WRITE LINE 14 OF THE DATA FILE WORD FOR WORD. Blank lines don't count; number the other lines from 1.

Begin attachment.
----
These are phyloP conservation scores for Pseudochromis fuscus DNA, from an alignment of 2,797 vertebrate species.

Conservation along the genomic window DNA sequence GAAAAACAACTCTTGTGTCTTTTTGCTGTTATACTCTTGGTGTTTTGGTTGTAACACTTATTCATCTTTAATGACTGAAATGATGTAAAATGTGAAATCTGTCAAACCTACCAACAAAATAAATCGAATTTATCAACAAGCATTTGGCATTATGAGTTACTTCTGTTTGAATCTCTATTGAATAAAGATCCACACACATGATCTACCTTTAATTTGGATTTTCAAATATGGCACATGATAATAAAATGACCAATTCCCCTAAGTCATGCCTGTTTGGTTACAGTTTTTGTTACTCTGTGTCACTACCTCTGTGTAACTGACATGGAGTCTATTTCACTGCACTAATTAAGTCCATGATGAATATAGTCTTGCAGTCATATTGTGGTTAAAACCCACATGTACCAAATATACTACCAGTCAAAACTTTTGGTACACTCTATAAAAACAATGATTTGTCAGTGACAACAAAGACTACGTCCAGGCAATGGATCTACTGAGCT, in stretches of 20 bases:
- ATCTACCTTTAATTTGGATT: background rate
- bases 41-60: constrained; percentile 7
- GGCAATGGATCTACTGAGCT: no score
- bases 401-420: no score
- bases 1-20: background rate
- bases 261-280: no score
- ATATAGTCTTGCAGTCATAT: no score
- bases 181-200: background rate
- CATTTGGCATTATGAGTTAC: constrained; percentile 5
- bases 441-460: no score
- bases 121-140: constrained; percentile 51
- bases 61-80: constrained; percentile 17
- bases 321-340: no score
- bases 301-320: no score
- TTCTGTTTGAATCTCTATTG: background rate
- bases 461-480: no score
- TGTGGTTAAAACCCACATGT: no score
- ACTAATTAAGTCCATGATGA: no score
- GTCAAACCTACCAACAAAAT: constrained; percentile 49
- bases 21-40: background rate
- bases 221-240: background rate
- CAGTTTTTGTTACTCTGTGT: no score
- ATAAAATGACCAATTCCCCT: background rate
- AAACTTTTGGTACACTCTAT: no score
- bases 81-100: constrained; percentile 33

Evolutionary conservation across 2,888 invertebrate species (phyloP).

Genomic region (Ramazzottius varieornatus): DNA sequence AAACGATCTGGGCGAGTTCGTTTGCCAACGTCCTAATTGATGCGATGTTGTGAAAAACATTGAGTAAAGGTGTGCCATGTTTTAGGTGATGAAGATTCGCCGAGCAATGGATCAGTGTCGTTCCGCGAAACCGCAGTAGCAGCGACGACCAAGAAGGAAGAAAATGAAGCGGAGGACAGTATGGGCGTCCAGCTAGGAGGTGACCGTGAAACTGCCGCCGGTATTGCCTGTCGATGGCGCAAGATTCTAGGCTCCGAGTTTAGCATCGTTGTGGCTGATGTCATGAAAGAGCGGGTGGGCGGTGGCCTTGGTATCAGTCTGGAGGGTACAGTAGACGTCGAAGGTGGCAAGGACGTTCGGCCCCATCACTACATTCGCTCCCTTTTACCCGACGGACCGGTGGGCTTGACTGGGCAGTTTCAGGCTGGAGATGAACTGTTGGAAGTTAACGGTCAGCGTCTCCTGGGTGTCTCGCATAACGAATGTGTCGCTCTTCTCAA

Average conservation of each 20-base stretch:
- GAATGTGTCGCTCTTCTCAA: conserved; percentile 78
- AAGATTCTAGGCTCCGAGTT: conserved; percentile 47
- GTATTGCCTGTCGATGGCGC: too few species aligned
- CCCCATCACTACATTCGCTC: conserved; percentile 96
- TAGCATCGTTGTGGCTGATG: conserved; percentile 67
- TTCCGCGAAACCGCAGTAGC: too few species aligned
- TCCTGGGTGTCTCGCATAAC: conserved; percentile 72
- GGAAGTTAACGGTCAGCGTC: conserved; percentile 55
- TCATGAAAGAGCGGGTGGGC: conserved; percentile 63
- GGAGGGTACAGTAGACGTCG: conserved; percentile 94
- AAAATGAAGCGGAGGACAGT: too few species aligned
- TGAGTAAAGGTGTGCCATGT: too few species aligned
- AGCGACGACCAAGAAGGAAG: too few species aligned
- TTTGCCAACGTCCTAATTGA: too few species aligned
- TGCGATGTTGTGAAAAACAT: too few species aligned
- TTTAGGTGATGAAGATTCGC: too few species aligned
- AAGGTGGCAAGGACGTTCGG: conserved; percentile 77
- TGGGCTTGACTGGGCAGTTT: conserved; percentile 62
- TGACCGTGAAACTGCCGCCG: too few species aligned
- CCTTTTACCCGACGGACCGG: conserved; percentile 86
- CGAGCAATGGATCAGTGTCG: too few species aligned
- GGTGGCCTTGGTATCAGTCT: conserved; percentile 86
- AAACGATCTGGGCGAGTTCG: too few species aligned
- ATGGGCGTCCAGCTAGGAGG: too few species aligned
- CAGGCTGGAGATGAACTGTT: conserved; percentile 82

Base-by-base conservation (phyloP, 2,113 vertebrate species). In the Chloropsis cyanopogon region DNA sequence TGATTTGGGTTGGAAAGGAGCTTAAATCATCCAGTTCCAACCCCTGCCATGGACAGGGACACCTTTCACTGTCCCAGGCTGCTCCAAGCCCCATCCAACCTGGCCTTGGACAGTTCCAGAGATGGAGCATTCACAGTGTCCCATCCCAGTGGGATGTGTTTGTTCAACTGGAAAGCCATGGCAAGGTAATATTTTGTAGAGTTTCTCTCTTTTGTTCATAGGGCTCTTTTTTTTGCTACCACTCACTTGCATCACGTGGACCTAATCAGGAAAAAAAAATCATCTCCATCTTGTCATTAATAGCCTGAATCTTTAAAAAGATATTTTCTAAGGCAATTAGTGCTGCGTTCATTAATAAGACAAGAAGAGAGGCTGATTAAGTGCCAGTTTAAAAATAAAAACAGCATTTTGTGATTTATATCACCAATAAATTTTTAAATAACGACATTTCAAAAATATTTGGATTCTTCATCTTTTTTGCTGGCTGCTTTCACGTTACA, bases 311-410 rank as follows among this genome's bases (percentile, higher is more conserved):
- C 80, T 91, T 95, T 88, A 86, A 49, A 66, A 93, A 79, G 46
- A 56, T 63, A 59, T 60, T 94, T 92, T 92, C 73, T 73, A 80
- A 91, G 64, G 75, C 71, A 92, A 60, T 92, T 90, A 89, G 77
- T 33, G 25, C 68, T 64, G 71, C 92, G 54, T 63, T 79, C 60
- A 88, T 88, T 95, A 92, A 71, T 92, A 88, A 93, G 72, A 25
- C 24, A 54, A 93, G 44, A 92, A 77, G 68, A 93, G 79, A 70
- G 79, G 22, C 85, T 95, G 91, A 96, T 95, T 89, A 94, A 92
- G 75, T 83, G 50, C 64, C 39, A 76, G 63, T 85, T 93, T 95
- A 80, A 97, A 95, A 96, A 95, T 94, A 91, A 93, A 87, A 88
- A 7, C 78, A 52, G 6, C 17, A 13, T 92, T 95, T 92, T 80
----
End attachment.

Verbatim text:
- bases 61-80: constrained; percentile 17